The cauliflower puffs didn’t count toward the eight meals I ordered (per the order sheet). After I received my first box from Yumi, I canceled my subscription because I wasn’t sure if I wanted to continue receiving boxes. I still haven’t heard back from Yumi, and I believe it may be because I’m no longer a paying subscriber.
Despite missing these items, everything was packaged up very well. The inside of the padded box was still super cold, even though I got this box on a warmer day.
I love how all of the ingredients were included on the front label of the purees. I was excited for my son to try some of these foods, but I was apprehensive about a few others. I know that he isn’t a huge fan of beets (which he gets from my husband), but I was so excited to see if the different flavor profiles would make the Beats more appealing to him.
Considering we did baby-led weaning, this changed Nate’s experience; I wish he would’ve gotten to try some of the foods that were closer in age-appropriateness to his development. I never fed him purees. I would occasionally feed him applesauce, but I would usually put that in his bottle for him to drink with some water.
Unfortunately, that’s what I had to do with these purees because they want the appropriate food for where he is developmental. He got frustrated when he couldn’t pick up the food with his hands (as I hadn’t given him utensils yet), so one of the jars ended up on the floor.
Broccoli Mashed Bowl
Inside the broccoli mashed bold, there was organic broccoli, organic sweet potato, organic amaranth, organic apricot, and organic flaxseed.
This blend’s made to support heart health and immunity. I was excited to try this bowl with Nate because of how much iron was inside it. It didn’t look at all like what’s pictured on the website. The website features a huge portion of sweet potato taking over most of the bowl, with mashed broccoli covering the bottom.
However, it was the reverse in the drawer that I received; there was way more broccoli than a mashed sweet potato. Nate is a huge fan of broccoli, so I didn’t have any problems feeding this to him. He didn’t get a chance to taste the mashed sweet potato because it was such a small dollop in the bottom of the jar. It mixed in with everything, and I don’t think he got the opportunity to taste the sweet potato by itself.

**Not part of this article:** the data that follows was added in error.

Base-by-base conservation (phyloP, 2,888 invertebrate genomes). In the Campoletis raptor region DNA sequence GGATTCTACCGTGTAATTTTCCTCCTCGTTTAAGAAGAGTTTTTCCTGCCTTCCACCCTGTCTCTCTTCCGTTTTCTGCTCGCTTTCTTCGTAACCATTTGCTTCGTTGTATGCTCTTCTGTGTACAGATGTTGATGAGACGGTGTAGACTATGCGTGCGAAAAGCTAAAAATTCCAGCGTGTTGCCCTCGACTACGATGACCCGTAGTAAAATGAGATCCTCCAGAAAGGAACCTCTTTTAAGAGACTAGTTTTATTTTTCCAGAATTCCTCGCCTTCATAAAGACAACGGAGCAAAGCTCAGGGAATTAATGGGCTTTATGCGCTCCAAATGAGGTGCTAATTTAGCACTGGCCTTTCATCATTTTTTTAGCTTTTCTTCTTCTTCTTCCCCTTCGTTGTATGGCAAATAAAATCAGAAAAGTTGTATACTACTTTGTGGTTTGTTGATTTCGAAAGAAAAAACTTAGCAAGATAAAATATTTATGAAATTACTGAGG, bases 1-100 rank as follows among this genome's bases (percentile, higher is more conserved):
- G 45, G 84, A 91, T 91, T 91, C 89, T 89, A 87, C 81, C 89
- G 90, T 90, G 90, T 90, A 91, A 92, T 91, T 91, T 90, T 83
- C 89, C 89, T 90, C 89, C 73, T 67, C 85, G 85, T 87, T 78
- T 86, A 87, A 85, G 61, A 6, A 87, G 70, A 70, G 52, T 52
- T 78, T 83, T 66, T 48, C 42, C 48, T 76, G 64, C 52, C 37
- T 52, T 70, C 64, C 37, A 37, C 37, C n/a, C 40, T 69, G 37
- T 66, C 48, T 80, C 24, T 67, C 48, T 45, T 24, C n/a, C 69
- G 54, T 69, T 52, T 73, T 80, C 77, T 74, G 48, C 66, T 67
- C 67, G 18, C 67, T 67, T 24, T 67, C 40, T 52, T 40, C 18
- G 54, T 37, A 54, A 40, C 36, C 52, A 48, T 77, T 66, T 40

Three Bean Soup
Beans are one of Nate’s favorite foods. He could eat black beans all day, every day, if I let him. This soup was made to support the baby’s gut health. This soup has a blend of black beans, kidney beans, sweet potato, cumin, white bean, and tomato.
I couldn’t get Nate to eat this by himself, so I did end up putting it in his bottle. He didn’t seem to be a huge fan of it. I wonder if it’s not because he’s used to more flavor and seasonings when I prepare his meals.
Be careful; this meal gained Nate pretty gassy. I wish there was more texture available in this soup because that is something that babies should be getting used to as well while they’re eating. I hated the soup’s smell and was really glad when it was all gone.
Purple Sweet Potato and Blueberry
I knew that this food would be a little bit of a gamble with Nate because he’s not a big fan of blueberries. He doesn’t like their tartness, which I think is so weird. My son will suck on lemon slices but doesn’t eat blueberries. I Can’t win them all, I guess.
This blend benefits the development of your baby’s bones, but I don’t think it will do much for Nate. He did not enjoy this way at all. I tasted it, and it was a bit on the bitter/tart side. I’m all about introducing babies to bitter and tart foods because they help develop their palate. This just wasn’t a huge hit for Nate.
These were Nate’s favorite things out of everything that we tried from Yumi foods. It makes sense to me that he loved these so much because he could grab them and feed himself.